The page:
I can’t remember who said it, but a quote I’ve always enjoyed roughly goes as follows: “Any music scene is basically a roomful of people that all share the same STDs”. I don’t what your experience has been, dear readers, but that pretty much sums up the music scene I was a part of before I arrived in Japan. Many moons ago, I fled my home in South Korea and crash-landed in one of the three hipster kingdoms of the south-east United States, where I played in an Americana/Folk band and worked on a number of different projects with local musicians. And don’t get me wrong, I enjoyed doing that. There were some very talented people there and it wasn’t hard to find good musicians to collaborate with. But parts of it were very much what you’d expect from artsy white hipsters living in a town where you don’t need a lot of money to get by. It wasn’t just that the primary pursuits of the locals seemed to consist solely of a.) drinking, b.) sleeping around, and c.) playing music. I like all of those things and I indulged as much as anyone else in town. But before long I began notice a weird tension in the scene, some heavy presence that made everyone painfully self-aware. For the longest time I could understand what it was I was seeing, but eventually it dawned on me that everyone was acting like they were being watched and judged by their peers. Which, as it turned out, they probably were. I remember being at a house party one night when the host suddenly appeared next to me with an iPod and told me to pick a song. “Sure, what do you want to hear?” I asked politely. “No,” he responded with a much more serious tone than I was expecting. “I want you to pick it. That’s the point.”

The point of what, asshole? I nearly answered. I was eventually made to understand that this was some sort of test, and that if I failed my street cred would take a hit.

Which is patently stupid, of course, but I’m told that in America even the extreme metal scenes aren’t much different. A friend of mine returned to the states a year ago and recently told me that he was forced to remove all the metal patches from his jacket because American metalheads kept approaching him with the intention of quizzing him about the bands, about what vinyls he owned, about how real he was. I mean, Jesus. What kind of bastard does that? Who would even give a shit?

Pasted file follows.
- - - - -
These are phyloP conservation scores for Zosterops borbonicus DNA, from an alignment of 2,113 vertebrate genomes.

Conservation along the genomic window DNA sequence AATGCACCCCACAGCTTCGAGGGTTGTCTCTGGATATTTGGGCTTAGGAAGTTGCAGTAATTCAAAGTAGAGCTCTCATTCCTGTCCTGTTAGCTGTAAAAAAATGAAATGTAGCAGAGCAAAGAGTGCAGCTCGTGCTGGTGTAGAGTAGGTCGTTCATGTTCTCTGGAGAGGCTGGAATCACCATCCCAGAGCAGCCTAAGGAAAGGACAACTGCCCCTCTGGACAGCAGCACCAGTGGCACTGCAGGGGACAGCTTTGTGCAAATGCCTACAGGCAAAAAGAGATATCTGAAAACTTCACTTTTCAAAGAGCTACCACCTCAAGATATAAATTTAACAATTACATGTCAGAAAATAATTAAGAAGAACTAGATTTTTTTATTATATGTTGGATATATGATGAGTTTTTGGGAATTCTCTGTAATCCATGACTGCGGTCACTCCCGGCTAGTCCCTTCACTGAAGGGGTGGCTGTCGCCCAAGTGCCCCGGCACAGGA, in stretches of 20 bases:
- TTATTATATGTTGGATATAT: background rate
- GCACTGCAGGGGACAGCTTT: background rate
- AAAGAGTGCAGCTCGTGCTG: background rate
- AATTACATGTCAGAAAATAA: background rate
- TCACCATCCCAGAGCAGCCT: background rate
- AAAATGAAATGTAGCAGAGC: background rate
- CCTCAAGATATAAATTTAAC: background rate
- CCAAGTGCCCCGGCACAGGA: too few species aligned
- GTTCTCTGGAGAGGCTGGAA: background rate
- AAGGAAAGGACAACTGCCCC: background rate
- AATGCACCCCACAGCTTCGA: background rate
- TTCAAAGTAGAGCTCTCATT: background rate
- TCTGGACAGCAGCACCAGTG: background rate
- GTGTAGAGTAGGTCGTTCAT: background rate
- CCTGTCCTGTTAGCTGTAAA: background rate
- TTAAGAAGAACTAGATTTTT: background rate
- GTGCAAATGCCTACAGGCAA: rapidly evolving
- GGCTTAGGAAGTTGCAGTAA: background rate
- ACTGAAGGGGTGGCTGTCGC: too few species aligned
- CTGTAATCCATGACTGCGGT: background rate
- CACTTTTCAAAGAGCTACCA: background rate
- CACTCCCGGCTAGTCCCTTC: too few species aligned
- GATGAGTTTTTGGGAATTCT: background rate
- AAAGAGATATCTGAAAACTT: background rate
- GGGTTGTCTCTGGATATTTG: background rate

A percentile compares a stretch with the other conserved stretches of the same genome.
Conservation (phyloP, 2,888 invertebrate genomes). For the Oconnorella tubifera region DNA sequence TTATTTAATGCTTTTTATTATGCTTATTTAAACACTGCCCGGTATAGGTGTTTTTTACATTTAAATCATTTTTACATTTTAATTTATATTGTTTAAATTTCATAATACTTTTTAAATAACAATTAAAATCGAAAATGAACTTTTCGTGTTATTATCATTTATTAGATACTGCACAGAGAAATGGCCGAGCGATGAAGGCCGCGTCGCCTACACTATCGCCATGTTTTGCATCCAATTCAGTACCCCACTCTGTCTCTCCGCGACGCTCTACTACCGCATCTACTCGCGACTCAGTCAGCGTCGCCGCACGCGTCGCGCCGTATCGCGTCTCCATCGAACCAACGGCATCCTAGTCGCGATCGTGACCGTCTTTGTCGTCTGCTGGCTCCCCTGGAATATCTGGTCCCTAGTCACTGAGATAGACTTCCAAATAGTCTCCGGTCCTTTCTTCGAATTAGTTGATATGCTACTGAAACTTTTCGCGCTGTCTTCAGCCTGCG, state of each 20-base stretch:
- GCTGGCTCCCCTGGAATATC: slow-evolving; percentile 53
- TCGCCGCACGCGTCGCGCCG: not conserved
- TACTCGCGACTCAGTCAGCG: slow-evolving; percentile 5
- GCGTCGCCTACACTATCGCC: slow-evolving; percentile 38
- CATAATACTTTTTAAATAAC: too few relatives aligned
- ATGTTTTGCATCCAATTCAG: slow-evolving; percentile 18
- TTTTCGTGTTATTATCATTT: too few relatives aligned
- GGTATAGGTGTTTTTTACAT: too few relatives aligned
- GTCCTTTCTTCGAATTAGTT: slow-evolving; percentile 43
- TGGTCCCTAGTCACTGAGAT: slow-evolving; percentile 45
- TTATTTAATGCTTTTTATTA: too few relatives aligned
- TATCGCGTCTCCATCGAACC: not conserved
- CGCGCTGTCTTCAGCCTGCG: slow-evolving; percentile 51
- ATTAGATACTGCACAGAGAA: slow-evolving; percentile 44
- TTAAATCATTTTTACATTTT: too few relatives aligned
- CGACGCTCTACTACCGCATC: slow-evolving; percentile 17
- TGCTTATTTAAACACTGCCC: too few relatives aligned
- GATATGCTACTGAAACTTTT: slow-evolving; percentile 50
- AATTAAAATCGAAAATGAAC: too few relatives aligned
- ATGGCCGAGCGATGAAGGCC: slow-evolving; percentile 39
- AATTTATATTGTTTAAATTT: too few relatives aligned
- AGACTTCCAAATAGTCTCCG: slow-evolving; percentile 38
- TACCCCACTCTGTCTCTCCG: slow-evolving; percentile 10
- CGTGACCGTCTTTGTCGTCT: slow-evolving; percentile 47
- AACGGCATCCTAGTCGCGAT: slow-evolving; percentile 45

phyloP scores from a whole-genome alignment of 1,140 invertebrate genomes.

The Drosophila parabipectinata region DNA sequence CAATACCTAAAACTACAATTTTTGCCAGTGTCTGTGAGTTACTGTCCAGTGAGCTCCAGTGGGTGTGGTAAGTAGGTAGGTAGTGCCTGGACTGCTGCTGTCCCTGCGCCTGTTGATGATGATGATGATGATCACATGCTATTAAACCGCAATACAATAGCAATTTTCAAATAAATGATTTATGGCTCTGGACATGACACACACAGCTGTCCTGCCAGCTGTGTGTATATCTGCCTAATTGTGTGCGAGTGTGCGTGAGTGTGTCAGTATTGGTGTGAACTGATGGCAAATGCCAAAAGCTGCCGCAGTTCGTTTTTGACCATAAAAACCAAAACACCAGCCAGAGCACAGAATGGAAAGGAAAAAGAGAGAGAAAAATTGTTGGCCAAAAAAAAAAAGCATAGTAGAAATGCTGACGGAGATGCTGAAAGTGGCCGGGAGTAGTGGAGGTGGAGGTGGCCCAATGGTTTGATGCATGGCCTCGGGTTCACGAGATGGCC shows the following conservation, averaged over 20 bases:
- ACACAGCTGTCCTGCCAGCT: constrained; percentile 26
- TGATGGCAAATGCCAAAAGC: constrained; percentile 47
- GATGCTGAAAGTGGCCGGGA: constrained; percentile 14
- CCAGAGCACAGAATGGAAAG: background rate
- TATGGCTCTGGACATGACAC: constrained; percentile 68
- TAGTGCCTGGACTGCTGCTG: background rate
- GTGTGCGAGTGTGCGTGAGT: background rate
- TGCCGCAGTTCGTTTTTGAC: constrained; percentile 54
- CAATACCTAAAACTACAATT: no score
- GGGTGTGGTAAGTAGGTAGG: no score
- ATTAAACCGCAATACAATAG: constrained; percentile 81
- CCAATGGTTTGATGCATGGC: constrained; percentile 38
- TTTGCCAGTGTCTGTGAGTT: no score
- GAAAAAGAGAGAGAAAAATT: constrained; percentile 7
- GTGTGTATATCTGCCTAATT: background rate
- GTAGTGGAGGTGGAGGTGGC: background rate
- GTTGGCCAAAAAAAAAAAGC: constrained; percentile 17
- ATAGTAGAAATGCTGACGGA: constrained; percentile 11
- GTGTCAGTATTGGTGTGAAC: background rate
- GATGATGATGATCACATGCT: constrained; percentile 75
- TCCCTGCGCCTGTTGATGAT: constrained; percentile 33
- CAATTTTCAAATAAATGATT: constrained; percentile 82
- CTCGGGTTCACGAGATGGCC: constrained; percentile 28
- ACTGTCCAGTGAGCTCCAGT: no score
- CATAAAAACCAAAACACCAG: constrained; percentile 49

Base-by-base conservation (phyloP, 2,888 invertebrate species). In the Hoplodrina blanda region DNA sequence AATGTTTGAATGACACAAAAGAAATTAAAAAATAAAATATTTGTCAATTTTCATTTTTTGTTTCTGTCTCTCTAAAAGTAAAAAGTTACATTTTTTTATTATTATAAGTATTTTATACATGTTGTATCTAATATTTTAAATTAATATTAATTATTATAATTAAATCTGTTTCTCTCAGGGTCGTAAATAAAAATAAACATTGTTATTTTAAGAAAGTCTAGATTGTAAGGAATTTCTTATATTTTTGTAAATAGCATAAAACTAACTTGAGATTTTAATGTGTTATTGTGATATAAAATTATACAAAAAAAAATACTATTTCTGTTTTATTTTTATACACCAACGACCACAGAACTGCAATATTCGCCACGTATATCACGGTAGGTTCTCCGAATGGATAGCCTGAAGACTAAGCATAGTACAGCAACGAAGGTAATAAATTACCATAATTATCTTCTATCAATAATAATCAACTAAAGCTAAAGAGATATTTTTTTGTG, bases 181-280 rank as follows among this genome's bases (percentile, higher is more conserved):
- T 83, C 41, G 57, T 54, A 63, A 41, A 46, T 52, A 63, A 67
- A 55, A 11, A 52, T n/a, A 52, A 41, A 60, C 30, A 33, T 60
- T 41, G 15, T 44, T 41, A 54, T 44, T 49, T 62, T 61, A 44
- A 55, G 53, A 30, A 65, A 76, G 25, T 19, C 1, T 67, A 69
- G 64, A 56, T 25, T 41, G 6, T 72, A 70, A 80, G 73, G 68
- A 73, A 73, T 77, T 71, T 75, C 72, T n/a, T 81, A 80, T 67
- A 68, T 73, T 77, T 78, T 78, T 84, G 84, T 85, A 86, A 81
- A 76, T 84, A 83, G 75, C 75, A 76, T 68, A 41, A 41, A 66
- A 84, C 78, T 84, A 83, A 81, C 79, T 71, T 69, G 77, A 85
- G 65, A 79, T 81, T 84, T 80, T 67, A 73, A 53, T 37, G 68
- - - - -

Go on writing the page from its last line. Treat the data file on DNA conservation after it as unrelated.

Not long after that, I took off toward Japan for a job that provided health insurance. When I first arrived I lived in Osaka, and the punk scene down there was so welcoming and friendly that I thought it must be an Osaka thing, but regardless of that, after a place like my previous home I naturally found the underground scene in Japan to be a breathe of fresh air. Still, everyone in Osaka -- mostly the drunken degenerate Jim Broadly, whom I met in Osaka and would later travel to Tokyo with -- told me that Tokyo people weren’t terribly friendly, so when I moved to the capitol six months later I was expecting the same sort of coldness I had experienced in the states (fyi -- Tokyo people are friendly, just not toward Jim Broadly, and usually for good reasons). But at each and every show Matt dragged me to, the same thing would happen: nothing at all. Nobody cared who I was or who I knew, they were just pleased to see new people supporting the bands. They were friendly and welcoming and the overall atmosphere seemed to be “oh, you like this music too? Cool.” And that’s it. No one tried to figure out how “authentic” I was, no one told me how lucky I was to be where I was, and nobody expected me to kiss their ass. They were just glad I was there. Best of all, everyone’s primary concern seemed to be the music, which was especially refreshing. Hell, the first time I reviewed an album for a paycheck was here in Tokyo and Tanaka Satoshi of End All gave it to me while we were drinking beer out in front of a 7-11. It's that kind of place!

This was how I ended up going Bush Bash and seeing Intestine Baalism perform, at which point the scales fell from my eyes and I experienced a Saul-on-the-road-to-Damascus conversion. I finally understood the appeal of extreme metal. All it takes is the right band and even the most ardent denier can be turned. That night I begged Matt to buy me a t-shirt, which he did, and it is now the back-patch of the jacket I wore when I played with that same band a couple months ago at Koenji 20,000v. Things can move fast here, if you come into it free of pretension and open to possibilities. If you can manage that, you’ll find exactly what I found -- a community of like-minded weirdos listening to music that most of the world finds dreadful, but which we know to be just as rich and rewarding as anything you’d care to compare it to. There's amazing stuff happening here, and if you want to check it out we'd be happy to take you along. You won't find access like this anywhere else, and believe me when I say that we've checked.